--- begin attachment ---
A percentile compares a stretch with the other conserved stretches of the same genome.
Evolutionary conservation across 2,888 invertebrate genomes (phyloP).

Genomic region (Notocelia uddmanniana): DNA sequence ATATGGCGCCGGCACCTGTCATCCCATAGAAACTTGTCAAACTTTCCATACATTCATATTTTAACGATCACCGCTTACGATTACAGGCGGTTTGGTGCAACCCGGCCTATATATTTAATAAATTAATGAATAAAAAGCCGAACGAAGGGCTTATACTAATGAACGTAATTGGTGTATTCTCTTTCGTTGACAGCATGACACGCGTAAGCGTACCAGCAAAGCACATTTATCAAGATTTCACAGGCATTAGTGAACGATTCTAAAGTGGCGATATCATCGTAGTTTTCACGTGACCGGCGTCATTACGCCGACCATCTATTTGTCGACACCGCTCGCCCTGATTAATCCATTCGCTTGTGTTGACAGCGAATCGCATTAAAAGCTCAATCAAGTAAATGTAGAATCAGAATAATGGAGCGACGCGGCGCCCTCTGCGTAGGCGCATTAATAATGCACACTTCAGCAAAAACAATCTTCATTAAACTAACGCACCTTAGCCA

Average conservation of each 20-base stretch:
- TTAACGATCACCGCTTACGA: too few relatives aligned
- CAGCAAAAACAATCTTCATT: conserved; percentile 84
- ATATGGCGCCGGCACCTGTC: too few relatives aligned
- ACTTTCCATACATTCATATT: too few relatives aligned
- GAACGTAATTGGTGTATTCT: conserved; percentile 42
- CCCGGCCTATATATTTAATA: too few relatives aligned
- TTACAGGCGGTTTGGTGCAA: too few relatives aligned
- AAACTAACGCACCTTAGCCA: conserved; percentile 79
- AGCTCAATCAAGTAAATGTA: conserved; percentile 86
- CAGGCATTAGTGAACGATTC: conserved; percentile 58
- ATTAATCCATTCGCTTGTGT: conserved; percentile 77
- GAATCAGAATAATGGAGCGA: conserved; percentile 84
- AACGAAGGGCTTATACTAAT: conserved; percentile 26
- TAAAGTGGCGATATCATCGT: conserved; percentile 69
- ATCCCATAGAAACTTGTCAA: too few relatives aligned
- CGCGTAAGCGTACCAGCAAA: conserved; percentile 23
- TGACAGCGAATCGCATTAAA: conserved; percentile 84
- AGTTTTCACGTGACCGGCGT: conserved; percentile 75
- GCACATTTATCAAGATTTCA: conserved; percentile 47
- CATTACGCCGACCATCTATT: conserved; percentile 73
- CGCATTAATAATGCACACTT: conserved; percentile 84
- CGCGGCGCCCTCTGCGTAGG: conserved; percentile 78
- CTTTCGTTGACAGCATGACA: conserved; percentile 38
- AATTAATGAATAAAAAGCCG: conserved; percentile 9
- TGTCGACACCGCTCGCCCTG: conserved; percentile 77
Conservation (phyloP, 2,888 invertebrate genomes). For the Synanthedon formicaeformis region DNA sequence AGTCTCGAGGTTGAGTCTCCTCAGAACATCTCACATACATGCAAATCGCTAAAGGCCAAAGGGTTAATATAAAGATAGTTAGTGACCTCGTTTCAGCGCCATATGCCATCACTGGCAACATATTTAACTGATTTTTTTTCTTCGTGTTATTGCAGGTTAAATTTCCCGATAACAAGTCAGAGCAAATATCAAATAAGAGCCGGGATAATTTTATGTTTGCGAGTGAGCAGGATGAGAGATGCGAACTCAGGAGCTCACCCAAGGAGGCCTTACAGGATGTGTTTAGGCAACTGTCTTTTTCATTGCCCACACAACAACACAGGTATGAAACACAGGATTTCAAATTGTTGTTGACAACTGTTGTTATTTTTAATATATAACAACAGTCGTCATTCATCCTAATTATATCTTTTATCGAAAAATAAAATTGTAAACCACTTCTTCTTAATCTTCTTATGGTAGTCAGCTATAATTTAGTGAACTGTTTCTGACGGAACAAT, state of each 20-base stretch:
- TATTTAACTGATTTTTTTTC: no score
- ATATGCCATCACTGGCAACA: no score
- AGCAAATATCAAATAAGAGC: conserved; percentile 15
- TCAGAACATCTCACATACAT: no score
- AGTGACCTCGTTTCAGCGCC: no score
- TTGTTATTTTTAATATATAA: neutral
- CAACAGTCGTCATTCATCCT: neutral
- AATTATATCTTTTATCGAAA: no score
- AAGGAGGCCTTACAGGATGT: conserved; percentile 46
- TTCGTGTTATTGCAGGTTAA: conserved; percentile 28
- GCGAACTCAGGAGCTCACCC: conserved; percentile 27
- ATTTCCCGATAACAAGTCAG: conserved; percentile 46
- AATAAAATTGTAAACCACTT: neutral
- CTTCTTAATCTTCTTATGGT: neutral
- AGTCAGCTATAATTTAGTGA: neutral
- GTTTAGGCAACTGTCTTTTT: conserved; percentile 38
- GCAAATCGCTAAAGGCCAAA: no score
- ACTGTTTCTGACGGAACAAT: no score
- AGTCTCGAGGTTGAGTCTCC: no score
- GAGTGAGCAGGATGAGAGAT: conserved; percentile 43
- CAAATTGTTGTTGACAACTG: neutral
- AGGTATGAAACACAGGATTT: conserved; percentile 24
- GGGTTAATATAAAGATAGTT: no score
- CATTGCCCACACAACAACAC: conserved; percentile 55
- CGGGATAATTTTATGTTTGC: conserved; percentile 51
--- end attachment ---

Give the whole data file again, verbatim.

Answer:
A percentile compares a stretch with the other conserved stretches of the same genome.
Evolutionary conservation across 2,888 invertebrate genomes (phyloP).

Genomic region (Notocelia uddmanniana): DNA sequence ATATGGCGCCGGCACCTGTCATCCCATAGAAACTTGTCAAACTTTCCATACATTCATATTTTAACGATCACCGCTTACGATTACAGGCGGTTTGGTGCAACCCGGCCTATATATTTAATAAATTAATGAATAAAAAGCCGAACGAAGGGCTTATACTAATGAACGTAATTGGTGTATTCTCTTTCGTTGACAGCATGACACGCGTAAGCGTACCAGCAAAGCACATTTATCAAGATTTCACAGGCATTAGTGAACGATTCTAAAGTGGCGATATCATCGTAGTTTTCACGTGACCGGCGTCATTACGCCGACCATCTATTTGTCGACACCGCTCGCCCTGATTAATCCATTCGCTTGTGTTGACAGCGAATCGCATTAAAAGCTCAATCAAGTAAATGTAGAATCAGAATAATGGAGCGACGCGGCGCCCTCTGCGTAGGCGCATTAATAATGCACACTTCAGCAAAAACAATCTTCATTAAACTAACGCACCTTAGCCA

Average conservation of each 20-base stretch:
- TTAACGATCACCGCTTACGA: too few relatives aligned
- CAGCAAAAACAATCTTCATT: conserved; percentile 84
- ATATGGCGCCGGCACCTGTC: too few relatives aligned
- ACTTTCCATACATTCATATT: too few relatives aligned
- GAACGTAATTGGTGTATTCT: conserved; percentile 42
- CCCGGCCTATATATTTAATA: too few relatives aligned
- TTACAGGCGGTTTGGTGCAA: too few relatives aligned
- AAACTAACGCACCTTAGCCA: conserved; percentile 79
- AGCTCAATCAAGTAAATGTA: conserved; percentile 86
- CAGGCATTAGTGAACGATTC: conserved; percentile 58
- ATTAATCCATTCGCTTGTGT: conserved; percentile 77
- GAATCAGAATAATGGAGCGA: conserved; percentile 84
- AACGAAGGGCTTATACTAAT: conserved; percentile 26
- TAAAGTGGCGATATCATCGT: conserved; percentile 69
- ATCCCATAGAAACTTGTCAA: too few relatives aligned
- CGCGTAAGCGTACCAGCAAA: conserved; percentile 23
- TGACAGCGAATCGCATTAAA: conserved; percentile 84
- AGTTTTCACGTGACCGGCGT: conserved; percentile 75
- GCACATTTATCAAGATTTCA: conserved; percentile 47
- CATTACGCCGACCATCTATT: conserved; percentile 73
- CGCATTAATAATGCACACTT: conserved; percentile 84
- CGCGGCGCCCTCTGCGTAGG: conserved; percentile 78
- CTTTCGTTGACAGCATGACA: conserved; percentile 38
- AATTAATGAATAAAAAGCCG: conserved; percentile 9
- TGTCGACACCGCTCGCCCTG: conserved; percentile 77
Conservation (phyloP, 2,888 invertebrate genomes). For the Synanthedon formicaeformis region DNA sequence AGTCTCGAGGTTGAGTCTCCTCAGAACATCTCACATACATGCAAATCGCTAAAGGCCAAAGGGTTAATATAAAGATAGTTAGTGACCTCGTTTCAGCGCCATATGCCATCACTGGCAACATATTTAACTGATTTTTTTTCTTCGTGTTATTGCAGGTTAAATTTCCCGATAACAAGTCAGAGCAAATATCAAATAAGAGCCGGGATAATTTTATGTTTGCGAGTGAGCAGGATGAGAGATGCGAACTCAGGAGCTCACCCAAGGAGGCCTTACAGGATGTGTTTAGGCAACTGTCTTTTTCATTGCCCACACAACAACACAGGTATGAAACACAGGATTTCAAATTGTTGTTGACAACTGTTGTTATTTTTAATATATAACAACAGTCGTCATTCATCCTAATTATATCTTTTATCGAAAAATAAAATTGTAAACCACTTCTTCTTAATCTTCTTATGGTAGTCAGCTATAATTTAGTGAACTGTTTCTGACGGAACAAT, state of each 20-base stretch:
- TATTTAACTGATTTTTTTTC: no score
- ATATGCCATCACTGGCAACA: no score
- AGCAAATATCAAATAAGAGC: conserved; percentile 15
- TCAGAACATCTCACATACAT: no score
- AGTGACCTCGTTTCAGCGCC: no score
- TTGTTATTTTTAATATATAA: neutral
- CAACAGTCGTCATTCATCCT: neutral
- AATTATATCTTTTATCGAAA: no score
- AAGGAGGCCTTACAGGATGT: conserved; percentile 46
- TTCGTGTTATTGCAGGTTAA: conserved; percentile 28
- GCGAACTCAGGAGCTCACCC: conserved; percentile 27
- ATTTCCCGATAACAAGTCAG: conserved; percentile 46
- AATAAAATTGTAAACCACTT: neutral
- CTTCTTAATCTTCTTATGGT: neutral
- AGTCAGCTATAATTTAGTGA: neutral
- GTTTAGGCAACTGTCTTTTT: conserved; percentile 38
- GCAAATCGCTAAAGGCCAAA: no score
- ACTGTTTCTGACGGAACAAT: no score
- AGTCTCGAGGTTGAGTCTCC: no score
- GAGTGAGCAGGATGAGAGAT: conserved; percentile 43
- CAAATTGTTGTTGACAACTG: neutral
- AGGTATGAAACACAGGATTT: conserved; percentile 24
- GGGTTAATATAAAGATAGTT: no score
- CATTGCCCACACAACAACAC: conserved; percentile 55
- CGGGATAATTTTATGTTTGC: conserved; percentile 51